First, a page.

I’m in Baghdad with a non-governmental organization to support local Iraqi journalists tell their side of the story. This journal is just the start of my journey…
The trip out was uneventful. The most unusual part of the trip was the descent into Baghdad: they corkscrew around in circles rather than coming in straight. You can figure out the reason for that. After all the visa delay, entry was no problem. Upon arrival a bunch of us piled into a visa office, men took our passport and copies of permission letters (which had been sent to me by our people in Baghdad who had secured the letter), much form filling and stamping and passing around of passports..and it was done.
All my copious bags arrived intact, and then to my surprise when I exited the baggage area, no one was there to meet me. Although my phone had a signal, I couldn’t reach my contact, which I soon learned was not unusual. So the porter schlepping my bags lent me his phone, and using his phone managed to reach my security guys, and I was told my team was on the way. They arrived in due course, two short weather-beaten South African men with hard eyes, dressed in full battle regalia. They were quite amused by my pile of luggage, and then got into a huge argument with the porters over the tip.
At that point I put on my very heavy flak jacket, and fairly heavy helmet, and clambered into the SUV which is heavily armored. We set out in a three-vehicle convoy, mine in the middle, the front one is the scout, driven by a local who knows the streets and picks the routes, and we are followed by a vehicle loaded with men with guns (men with guns in all vehicles). They are constantly talking to one another over their walkies, in both English and Afrikaans. The road from the airport is heavily lined with T-Walls: high concrete barriers. Once a very dangerous road, there haven’t been any incidents on it in a long time. My guards also told me that they have had no accidents involving clients in over 20 months. They also told me that if anything happened I was to stay put, listen to them, and they would transfer me to another vehicle if that was required. They control the locks on the doors, needless to say.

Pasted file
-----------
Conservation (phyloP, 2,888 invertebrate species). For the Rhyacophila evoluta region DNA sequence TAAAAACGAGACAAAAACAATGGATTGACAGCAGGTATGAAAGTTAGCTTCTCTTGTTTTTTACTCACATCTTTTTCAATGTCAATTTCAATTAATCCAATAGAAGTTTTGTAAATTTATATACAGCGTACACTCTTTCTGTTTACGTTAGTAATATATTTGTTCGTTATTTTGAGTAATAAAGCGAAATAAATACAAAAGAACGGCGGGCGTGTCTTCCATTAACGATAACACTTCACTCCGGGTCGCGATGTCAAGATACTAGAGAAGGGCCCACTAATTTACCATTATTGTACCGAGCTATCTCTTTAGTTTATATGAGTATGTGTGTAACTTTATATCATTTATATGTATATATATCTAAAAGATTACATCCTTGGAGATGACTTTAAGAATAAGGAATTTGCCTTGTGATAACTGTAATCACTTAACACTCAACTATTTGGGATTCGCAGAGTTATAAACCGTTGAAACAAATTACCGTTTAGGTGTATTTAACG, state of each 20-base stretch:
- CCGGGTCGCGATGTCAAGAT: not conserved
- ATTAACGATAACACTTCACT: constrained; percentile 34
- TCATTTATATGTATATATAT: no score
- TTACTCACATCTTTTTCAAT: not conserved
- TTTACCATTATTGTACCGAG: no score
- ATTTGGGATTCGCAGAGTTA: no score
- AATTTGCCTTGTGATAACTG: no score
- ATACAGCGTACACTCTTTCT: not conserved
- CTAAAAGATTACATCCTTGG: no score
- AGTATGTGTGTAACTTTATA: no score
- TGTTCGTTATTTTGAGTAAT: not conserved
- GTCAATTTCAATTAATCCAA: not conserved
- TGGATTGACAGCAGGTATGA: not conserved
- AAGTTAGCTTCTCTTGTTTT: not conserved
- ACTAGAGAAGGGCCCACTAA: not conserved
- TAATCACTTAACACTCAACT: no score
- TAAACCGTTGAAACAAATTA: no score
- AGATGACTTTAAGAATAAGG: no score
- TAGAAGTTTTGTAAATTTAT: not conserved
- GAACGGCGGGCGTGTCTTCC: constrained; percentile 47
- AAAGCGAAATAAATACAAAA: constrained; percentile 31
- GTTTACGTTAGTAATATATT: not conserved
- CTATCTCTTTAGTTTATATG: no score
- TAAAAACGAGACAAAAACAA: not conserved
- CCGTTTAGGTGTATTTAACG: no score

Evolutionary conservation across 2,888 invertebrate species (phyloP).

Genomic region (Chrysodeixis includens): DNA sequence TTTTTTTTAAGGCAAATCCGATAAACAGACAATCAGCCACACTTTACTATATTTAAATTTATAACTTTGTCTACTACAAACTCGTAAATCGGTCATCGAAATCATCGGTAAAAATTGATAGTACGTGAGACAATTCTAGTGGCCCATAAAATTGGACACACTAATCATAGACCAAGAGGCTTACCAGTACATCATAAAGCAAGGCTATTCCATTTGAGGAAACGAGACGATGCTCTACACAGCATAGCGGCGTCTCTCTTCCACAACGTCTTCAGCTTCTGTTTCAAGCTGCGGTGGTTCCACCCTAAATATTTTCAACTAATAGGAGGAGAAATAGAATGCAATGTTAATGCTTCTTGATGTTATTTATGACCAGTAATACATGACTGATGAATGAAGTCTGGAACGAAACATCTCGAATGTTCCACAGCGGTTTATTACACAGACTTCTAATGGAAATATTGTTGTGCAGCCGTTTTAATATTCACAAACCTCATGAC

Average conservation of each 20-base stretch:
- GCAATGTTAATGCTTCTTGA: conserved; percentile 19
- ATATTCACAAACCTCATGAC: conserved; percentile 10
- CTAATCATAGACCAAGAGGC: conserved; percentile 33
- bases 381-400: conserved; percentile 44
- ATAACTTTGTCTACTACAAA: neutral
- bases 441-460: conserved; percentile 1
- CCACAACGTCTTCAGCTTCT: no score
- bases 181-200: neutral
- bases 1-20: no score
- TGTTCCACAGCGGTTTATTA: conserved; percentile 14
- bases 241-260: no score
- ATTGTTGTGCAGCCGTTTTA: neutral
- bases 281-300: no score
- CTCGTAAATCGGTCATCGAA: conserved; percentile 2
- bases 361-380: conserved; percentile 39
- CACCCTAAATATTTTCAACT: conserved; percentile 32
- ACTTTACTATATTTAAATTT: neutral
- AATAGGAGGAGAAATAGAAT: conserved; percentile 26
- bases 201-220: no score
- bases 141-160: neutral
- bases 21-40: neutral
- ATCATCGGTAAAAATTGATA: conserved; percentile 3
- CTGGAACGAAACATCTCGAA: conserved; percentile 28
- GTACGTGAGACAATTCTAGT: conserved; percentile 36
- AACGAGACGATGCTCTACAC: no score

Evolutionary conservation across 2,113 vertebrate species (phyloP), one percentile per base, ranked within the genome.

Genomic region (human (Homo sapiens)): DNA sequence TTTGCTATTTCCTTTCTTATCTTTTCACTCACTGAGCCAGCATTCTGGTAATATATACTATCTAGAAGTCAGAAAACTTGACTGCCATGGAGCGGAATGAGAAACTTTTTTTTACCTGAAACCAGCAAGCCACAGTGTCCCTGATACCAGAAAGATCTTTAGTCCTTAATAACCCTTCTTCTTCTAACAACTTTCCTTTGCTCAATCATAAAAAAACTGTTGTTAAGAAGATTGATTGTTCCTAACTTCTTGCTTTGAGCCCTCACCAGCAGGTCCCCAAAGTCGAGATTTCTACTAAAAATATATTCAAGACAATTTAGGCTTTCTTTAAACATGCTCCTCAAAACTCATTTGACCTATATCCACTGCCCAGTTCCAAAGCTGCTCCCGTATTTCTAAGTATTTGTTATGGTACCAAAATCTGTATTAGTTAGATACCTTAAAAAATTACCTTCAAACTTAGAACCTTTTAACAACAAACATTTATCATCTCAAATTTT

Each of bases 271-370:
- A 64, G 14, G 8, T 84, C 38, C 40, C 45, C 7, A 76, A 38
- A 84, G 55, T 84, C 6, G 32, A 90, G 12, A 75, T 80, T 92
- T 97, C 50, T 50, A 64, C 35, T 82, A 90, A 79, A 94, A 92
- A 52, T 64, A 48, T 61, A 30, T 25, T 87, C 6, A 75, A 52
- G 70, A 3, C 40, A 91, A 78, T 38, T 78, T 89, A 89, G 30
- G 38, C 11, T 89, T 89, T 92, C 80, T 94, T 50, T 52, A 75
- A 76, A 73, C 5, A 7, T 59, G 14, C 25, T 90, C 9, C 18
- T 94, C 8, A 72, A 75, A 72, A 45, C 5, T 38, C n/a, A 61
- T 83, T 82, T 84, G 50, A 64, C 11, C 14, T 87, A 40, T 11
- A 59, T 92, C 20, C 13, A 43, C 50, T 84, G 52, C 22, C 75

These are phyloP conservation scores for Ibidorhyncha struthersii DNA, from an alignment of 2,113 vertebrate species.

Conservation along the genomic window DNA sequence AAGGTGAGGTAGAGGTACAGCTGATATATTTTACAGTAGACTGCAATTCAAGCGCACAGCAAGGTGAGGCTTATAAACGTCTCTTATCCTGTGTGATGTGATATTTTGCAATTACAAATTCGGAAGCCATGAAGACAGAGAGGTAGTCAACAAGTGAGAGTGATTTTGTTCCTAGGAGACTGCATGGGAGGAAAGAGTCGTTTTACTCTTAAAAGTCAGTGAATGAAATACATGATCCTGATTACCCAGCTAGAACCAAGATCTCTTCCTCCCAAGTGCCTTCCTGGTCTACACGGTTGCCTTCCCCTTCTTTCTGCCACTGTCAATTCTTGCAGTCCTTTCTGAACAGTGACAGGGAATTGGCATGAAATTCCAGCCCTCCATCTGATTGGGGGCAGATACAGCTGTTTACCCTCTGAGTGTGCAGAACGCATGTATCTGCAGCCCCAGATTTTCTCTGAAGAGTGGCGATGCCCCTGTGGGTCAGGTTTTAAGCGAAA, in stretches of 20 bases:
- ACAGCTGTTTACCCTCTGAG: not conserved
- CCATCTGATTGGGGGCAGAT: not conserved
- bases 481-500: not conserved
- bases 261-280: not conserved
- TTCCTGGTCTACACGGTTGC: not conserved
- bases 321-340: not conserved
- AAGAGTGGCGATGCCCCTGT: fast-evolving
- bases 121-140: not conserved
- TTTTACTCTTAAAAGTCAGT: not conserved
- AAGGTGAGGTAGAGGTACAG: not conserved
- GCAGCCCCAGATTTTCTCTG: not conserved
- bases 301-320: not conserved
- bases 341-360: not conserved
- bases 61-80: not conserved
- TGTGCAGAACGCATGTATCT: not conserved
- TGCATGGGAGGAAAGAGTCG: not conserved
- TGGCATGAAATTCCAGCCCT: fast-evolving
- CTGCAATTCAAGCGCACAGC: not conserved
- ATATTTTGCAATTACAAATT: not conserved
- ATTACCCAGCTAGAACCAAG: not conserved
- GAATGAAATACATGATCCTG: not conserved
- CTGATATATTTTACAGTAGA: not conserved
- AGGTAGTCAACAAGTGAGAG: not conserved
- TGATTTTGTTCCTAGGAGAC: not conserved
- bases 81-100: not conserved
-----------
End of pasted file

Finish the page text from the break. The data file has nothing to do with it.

Once away from the airport road, they were driving in what I assume was defensive behavior, weaving around. Normal traffic pulls aside and waits on the side of the road for convoys to pass.
The little bit I saw of Baghdad was of a city still very much suffering from war. Many craters, rubble, T walls and concertina wire, military all over the place, tanks rumbling down the street, many checkpoints, and not many people in view. We then passed a huge checkpoint, and that was the entrance into the IZ (international zone, which is what the green zone is now called). At that point helmet and flak jacket were removed. The IZ is huge, also lined with T-walls, tons of sandbags, dusty, construction sites, a lot of cargo containers. Most of the buildings are concrete bunkers. Periodically one also sees a bright yellow structure: duck and cover. That is where to go when the siren for incoming mortars etc. is sounded (which I’m happy to say I haven’t heard yet.) Not attractive. There is a steady drone of helicopter traffic, and there happens to be a target range near me, so I hear a steady stream of gunfire. Also planes and predator drones. That being said, it is surprisingly quiet otherwise, particularly at night.